JAKARTA, INDONESIAN – President Susilo Bambang Yudhoyono on Monday visited a disaster zone caused by a massive mud volcano blamed on gas drilling and said it could be turned into a tourist attraction.
The mud has been devouring land and homes in East Java’s Sidoarjo district since May 2006, endangering as many as 100,000 people and causing US$4.9 billion (S$6.86 billion) worth of damage, an Australian expert estimates. It has buried 12 villages, killed 13 people, displaced more than 42,000 and wiped out 800 hectares (1,977 acres) of densely populated farming and industrial land.
In a rare visit to the area, Mr Yudhoyono acknowledged community anger over delayed compensation payments but promised that the disaster would be turned into an opportunity.
‘With good layout and good concepts, we can turn this place into something useful for the community, whether as a geological tourist attraction, fishery or for other public activities,’ he said. ‘If it’s managed well, I have confidence this will be an attractive place and bring good to the local community. We need to think of a long-term solution and development of the district for the interests of the larger community.’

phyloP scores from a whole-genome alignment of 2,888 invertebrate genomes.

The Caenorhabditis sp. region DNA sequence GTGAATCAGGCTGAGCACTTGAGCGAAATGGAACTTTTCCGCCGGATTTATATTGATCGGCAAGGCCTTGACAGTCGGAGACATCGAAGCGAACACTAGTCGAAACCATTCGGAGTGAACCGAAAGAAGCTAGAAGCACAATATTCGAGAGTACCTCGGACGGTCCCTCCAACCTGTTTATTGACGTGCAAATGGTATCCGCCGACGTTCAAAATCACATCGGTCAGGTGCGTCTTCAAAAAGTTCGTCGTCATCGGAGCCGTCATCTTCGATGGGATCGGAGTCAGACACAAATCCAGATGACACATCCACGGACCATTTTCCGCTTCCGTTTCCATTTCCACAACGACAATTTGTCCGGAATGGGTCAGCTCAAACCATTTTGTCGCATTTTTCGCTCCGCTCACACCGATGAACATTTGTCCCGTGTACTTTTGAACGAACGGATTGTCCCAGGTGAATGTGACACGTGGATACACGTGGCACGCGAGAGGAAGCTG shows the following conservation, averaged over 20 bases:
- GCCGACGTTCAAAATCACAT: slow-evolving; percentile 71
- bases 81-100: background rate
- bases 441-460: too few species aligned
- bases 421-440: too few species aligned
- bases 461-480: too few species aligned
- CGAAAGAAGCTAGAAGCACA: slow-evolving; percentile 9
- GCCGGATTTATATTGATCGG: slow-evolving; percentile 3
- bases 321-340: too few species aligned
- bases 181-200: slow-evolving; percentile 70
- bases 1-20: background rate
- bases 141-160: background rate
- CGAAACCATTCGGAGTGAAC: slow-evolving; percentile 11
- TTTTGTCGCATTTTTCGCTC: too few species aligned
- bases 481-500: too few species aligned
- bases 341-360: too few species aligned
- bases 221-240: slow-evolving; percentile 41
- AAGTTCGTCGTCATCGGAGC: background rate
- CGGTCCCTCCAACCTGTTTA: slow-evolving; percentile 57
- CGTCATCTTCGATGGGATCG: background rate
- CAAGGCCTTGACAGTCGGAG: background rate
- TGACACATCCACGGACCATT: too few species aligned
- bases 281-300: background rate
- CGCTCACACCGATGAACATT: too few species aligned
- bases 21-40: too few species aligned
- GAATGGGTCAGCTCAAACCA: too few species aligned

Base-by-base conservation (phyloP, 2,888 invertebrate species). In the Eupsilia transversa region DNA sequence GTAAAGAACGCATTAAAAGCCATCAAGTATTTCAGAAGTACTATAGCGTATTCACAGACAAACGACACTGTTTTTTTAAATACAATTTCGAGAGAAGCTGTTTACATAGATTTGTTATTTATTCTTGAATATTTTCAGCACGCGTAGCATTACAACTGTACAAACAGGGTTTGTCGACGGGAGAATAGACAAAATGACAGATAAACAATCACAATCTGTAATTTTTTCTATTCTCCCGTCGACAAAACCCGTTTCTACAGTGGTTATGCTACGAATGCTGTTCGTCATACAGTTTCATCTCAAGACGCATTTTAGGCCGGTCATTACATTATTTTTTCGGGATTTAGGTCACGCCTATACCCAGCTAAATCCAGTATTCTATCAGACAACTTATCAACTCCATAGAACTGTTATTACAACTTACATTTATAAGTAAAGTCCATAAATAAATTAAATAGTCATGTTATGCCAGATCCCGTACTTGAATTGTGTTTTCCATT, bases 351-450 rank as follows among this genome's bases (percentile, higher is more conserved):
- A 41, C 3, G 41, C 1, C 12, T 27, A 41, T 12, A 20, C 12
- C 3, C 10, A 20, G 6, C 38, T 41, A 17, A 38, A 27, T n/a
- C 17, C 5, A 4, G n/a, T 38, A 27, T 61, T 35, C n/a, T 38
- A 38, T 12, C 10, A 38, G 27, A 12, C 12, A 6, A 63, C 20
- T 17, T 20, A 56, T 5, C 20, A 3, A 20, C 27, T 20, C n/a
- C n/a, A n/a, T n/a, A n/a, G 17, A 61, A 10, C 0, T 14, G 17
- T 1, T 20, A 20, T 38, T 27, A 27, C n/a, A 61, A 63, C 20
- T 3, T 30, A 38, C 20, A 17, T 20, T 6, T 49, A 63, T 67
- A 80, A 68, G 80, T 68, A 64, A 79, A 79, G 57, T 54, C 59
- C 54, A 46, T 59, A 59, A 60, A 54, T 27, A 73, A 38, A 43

He did not explain whether the proposed geological tourism attraction would perpetuate the official line that the volcano was triggered by a small earthquake at Yogyakarta, 280 kilometres (174 miles) away.
Independent scientists earlier this year unveiled fresh evidence that gas drillers were to blame for the ongoing mudflow which continues to ruin lives. In a paper published by the journal Marine and Petroleum Geology in February, a group led by experts from Britain’s Durham University said a nearby gas drilling operation was almost certainly responsible. The company being fingered for the disaster, Lapindo Brantas, replied in the same journal that the earthquake unleashed the volcano as its gas drillers probed for gas nearby.